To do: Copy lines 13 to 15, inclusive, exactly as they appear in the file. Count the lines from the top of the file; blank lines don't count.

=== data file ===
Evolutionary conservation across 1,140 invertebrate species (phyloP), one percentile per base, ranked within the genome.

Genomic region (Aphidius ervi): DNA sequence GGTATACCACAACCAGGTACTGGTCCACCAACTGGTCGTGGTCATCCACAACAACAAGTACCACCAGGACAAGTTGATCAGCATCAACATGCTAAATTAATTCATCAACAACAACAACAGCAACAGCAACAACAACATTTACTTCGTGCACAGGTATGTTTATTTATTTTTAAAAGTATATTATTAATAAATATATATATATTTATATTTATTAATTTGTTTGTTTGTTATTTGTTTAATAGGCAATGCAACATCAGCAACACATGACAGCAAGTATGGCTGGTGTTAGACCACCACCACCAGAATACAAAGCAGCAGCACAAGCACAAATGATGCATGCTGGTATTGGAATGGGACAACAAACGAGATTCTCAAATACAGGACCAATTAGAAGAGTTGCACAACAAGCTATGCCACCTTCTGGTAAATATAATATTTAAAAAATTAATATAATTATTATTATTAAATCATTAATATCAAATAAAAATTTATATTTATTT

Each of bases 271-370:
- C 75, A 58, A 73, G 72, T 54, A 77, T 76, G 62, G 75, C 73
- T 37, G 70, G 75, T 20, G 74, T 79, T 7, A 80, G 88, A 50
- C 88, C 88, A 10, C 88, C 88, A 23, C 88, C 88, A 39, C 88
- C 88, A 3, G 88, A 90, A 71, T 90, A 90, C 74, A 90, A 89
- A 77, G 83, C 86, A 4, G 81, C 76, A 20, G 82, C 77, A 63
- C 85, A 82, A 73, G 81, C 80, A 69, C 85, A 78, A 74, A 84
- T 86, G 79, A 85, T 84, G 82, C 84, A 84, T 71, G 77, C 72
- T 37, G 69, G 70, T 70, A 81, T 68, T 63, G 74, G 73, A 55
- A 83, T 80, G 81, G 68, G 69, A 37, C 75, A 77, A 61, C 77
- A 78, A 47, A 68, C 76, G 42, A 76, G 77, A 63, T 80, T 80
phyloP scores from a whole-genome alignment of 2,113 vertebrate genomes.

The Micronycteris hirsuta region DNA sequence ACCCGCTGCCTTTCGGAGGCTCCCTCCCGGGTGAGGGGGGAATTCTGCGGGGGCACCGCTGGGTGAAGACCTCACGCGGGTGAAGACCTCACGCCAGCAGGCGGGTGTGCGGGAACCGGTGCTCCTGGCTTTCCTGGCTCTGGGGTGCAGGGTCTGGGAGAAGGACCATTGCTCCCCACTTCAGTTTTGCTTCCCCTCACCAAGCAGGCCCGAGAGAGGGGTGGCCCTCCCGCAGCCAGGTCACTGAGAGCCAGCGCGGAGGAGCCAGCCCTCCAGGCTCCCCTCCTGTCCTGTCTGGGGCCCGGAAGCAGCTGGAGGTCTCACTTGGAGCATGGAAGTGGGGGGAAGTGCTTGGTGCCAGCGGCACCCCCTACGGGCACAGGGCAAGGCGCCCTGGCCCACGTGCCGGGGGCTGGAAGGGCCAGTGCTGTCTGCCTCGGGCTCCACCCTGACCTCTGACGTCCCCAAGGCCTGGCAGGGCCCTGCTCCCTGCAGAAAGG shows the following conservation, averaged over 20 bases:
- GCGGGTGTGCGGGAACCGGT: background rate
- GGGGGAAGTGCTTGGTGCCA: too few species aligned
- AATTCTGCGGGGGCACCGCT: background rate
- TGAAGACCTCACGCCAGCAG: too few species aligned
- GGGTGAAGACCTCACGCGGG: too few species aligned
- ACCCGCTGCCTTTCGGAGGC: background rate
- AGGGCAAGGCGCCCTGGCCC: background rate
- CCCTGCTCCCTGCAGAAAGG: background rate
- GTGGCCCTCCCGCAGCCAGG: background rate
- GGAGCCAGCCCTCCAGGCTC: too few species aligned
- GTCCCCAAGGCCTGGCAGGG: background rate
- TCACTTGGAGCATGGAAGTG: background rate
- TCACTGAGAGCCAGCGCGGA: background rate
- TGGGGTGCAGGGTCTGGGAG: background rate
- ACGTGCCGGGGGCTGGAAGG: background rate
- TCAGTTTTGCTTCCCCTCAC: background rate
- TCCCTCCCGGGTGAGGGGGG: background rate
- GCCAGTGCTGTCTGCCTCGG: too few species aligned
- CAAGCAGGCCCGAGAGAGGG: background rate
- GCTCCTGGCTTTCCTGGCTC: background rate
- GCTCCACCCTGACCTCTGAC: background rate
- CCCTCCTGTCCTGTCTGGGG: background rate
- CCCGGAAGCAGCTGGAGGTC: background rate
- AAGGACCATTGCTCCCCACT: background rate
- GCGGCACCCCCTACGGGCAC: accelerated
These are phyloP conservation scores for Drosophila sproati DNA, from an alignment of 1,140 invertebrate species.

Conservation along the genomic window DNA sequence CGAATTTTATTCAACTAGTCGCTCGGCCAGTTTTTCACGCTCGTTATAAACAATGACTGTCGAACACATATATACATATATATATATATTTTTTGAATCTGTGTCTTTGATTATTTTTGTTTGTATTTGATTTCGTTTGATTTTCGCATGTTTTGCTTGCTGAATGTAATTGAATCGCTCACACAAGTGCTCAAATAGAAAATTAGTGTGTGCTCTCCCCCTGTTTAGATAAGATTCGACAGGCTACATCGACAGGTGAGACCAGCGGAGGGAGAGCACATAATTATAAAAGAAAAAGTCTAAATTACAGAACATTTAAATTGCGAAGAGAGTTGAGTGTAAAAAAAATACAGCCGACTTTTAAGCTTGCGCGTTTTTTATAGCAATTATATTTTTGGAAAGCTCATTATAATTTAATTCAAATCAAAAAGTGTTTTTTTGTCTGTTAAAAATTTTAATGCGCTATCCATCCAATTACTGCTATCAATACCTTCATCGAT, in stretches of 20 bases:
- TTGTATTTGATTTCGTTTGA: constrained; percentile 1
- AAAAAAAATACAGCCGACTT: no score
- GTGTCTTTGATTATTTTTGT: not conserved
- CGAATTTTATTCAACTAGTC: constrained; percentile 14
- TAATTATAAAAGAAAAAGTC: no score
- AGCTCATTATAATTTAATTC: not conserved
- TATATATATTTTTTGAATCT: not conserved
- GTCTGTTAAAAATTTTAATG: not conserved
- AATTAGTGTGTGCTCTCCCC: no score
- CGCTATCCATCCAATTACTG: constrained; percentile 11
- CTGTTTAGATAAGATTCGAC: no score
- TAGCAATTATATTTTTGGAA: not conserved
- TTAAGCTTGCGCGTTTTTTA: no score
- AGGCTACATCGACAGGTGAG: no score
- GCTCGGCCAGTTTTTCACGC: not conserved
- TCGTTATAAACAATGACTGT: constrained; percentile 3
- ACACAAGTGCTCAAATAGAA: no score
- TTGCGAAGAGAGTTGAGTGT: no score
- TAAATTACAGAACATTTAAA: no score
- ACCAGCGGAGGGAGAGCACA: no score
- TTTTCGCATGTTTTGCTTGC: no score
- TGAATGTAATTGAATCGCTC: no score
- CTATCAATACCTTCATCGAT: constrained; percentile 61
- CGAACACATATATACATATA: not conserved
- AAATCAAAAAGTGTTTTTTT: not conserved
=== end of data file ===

- A 78, A 47, A 68, C 76, G 42, A 76, G 77, A 63, T 80, T 80
phyloP scores from a whole-genome alignment of 2,113 vertebrate genomes.

The Micronycteris hirsuta region DNA sequence ACCCGCTGCCTTTCGGAGGCTCCCTCCCGGGTGAGGGGGGAATTCTGCGGGGGCACCGCTGGGTGAAGACCTCACGCGGGTGAAGACCTCACGCCAGCAGGCGGGTGTGCGGGAACCGGTGCTCCTGGCTTTCCTGGCTCTGGGGTGCAGGGTCTGGGAGAAGGACCATTGCTCCCCACTTCAGTTTTGCTTCCCCTCACCAAGCAGGCCCGAGAGAGGGGTGGCCCTCCCGCAGCCAGGTCACTGAGAGCCAGCGCGGAGGAGCCAGCCCTCCAGGCTCCCCTCCTGTCCTGTCTGGGGCCCGGAAGCAGCTGGAGGTCTCACTTGGAGCATGGAAGTGGGGGGAAGTGCTTGGTGCCAGCGGCACCCCCTACGGGCACAGGGCAAGGCGCCCTGGCCCACGTGCCGGGGGCTGGAAGGGCCAGTGCTGTCTGCCTCGGGCTCCACCCTGACCTCTGACGTCCCCAAGGCCTGGCAGGGCCCTGCTCCCTGCAGAAAGG shows the following conservation, averaged over 20 bases: